Julius Caesar

Alchemy Gothic’s simple yet striking creation in the Cesare’s Veto earring speaks of the tumultuous period in Roman history where violence was often invoked amidst debate in the senate. Assassination was commonplace, and the best way to silence a political competitor amidst the fierce political wrangling of Ancient Rome.

Cesare's Veto Earring By Alchemy Gothic

The most famous assassination is that of Julius Caesar, told in detail in the writings of the time and embellished by Shakespeare’s tragedy of the emperor’s name. Yet this strike at the political figurehead was less a graceful assassination as it was an uprising of the Roman elite.

On the 15th March 44BC, Caesar was due to arrive in Senate. According to the Greek biographer Plutarch, it was Tillius Cimber who struck the first, non-fatal blow. As the Caesar struggled with him, Cimber called out for help, and it was then that a group of supporters began to lash out, stabbing Julius Caesar twenty-three times and killing him on the steps of the senate.

Despite the gravity of these wounds, only one, landed in the upper chest, actually cost the Caesar his life, suggesting a high level of hesitance among the group, despite the violence of their attack. This was more brutality than an assassination, and the murder of Julius Caesar, so popular among the middle and lower classes of Rome, resulted in five civil wars ravaging the country.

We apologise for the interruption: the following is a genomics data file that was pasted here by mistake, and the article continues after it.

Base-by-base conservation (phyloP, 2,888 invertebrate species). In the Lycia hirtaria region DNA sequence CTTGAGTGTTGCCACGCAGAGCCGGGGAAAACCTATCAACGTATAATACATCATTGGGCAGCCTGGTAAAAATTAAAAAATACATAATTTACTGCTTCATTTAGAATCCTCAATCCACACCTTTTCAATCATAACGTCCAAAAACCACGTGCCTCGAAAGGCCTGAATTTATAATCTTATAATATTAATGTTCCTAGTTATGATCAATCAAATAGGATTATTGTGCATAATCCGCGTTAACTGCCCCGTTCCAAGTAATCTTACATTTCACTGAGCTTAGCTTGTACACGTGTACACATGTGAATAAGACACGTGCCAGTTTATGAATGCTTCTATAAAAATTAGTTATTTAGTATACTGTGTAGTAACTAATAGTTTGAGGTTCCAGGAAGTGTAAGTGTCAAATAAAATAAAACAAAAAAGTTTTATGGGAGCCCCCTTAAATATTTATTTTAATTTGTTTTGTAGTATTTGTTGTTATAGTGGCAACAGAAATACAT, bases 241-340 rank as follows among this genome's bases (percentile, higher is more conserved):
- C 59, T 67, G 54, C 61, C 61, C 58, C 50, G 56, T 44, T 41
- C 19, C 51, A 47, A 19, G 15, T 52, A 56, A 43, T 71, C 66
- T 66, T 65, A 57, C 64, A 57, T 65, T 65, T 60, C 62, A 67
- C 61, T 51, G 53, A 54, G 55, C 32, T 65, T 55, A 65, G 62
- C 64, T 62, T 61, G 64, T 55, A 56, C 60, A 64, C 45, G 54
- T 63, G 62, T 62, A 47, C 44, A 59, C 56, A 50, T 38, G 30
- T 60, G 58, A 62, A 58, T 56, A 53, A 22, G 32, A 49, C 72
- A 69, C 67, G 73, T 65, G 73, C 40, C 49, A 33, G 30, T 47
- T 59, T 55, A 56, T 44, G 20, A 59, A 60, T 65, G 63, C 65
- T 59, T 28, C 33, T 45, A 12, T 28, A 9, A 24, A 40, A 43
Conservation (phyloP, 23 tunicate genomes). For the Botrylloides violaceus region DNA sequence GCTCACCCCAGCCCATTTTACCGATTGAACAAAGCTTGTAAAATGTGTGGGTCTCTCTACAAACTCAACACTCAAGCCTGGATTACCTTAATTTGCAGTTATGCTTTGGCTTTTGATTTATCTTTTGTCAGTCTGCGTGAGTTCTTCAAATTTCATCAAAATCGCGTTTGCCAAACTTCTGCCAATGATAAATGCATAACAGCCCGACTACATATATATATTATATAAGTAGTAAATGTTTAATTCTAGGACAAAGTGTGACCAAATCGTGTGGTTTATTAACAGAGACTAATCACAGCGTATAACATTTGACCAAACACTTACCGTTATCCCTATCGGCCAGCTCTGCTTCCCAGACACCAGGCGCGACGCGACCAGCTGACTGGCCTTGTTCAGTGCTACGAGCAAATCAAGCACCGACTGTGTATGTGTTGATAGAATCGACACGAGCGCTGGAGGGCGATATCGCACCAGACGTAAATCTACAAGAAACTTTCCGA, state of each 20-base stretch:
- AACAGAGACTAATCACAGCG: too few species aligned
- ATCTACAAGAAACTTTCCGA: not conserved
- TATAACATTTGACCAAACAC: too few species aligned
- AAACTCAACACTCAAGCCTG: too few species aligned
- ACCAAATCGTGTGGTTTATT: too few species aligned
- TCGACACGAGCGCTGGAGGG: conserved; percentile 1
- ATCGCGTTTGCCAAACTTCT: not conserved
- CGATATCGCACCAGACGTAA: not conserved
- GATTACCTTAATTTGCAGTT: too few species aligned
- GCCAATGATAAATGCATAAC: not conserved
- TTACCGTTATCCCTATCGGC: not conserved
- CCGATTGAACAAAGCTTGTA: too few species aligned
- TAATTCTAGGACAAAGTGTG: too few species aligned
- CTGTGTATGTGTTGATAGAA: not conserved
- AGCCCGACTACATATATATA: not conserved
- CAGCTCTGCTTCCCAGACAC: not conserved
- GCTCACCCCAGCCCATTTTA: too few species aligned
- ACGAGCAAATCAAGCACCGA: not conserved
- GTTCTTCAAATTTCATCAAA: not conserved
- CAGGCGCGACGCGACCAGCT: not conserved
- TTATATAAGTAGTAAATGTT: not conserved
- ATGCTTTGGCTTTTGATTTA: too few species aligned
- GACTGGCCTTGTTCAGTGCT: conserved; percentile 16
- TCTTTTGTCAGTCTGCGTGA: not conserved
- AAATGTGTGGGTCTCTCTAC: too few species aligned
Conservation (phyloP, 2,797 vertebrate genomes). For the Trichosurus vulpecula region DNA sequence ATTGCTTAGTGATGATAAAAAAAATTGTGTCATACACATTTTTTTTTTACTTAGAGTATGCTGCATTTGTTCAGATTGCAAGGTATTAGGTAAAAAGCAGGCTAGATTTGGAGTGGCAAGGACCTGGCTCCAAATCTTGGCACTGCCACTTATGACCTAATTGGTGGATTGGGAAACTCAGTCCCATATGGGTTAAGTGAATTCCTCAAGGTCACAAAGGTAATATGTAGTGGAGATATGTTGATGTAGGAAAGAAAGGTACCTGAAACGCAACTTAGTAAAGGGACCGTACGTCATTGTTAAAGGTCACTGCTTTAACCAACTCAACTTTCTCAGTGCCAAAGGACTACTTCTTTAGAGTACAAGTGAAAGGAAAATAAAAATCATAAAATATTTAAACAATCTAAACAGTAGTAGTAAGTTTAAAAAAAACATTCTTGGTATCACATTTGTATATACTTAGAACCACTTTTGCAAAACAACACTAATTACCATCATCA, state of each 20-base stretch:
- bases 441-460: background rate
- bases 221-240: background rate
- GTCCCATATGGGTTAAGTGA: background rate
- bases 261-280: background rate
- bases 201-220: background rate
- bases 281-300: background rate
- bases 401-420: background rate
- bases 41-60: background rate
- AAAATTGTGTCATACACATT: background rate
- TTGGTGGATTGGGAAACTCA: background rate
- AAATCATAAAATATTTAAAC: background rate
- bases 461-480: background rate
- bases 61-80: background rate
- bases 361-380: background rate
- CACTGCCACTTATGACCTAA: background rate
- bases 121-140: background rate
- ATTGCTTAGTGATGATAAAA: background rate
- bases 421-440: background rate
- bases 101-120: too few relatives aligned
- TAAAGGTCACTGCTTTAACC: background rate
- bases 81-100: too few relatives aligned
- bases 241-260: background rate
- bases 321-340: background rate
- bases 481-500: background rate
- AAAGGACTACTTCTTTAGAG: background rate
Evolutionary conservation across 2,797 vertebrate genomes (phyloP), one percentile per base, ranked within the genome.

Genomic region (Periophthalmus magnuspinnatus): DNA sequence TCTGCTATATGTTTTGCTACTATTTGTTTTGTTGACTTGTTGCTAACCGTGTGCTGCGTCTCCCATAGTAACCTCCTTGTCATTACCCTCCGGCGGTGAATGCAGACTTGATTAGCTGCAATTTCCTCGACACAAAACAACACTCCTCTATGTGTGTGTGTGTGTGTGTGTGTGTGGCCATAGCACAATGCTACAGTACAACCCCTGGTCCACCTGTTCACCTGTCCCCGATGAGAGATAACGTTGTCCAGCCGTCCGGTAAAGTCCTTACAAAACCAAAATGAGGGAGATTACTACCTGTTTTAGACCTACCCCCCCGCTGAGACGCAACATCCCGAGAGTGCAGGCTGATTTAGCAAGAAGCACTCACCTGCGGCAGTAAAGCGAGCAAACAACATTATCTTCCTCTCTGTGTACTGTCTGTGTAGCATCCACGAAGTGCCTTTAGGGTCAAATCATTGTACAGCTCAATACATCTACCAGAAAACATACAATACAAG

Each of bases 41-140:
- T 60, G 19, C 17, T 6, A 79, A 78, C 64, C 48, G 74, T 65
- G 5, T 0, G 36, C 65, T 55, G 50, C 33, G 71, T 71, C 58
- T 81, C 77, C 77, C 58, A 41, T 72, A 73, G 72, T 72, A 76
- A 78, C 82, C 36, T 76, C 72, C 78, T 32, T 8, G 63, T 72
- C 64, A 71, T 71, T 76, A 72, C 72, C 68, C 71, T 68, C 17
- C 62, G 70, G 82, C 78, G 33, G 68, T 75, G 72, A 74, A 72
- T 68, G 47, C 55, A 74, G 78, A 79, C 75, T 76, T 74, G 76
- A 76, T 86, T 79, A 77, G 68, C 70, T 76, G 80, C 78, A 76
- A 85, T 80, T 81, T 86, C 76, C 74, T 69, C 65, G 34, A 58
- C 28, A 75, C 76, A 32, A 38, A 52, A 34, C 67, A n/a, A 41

Caesar’s death opened a new page in the history of the Roman Empire, but sadly the most famous phrase associated with the killing “Et Tu, Brute?” is a figment of the imagination of William Shakespeare, conjured up to give the speechless Caesar a final incriminating line in his tragic play.

Despite the fictional embellishment, there is no doubt that Ancient Rome was a dangerous place to rule. As the melting pot of the European world, the passion for politics and philosophy led to an often violent form of debate, more likely to be punctuated by the cut of a dagger than the stroke of a pen.

Related Products


All articles are copyright to the GlitterGoth staff and may not be reused without written permission. Please see the main mythology page for more information.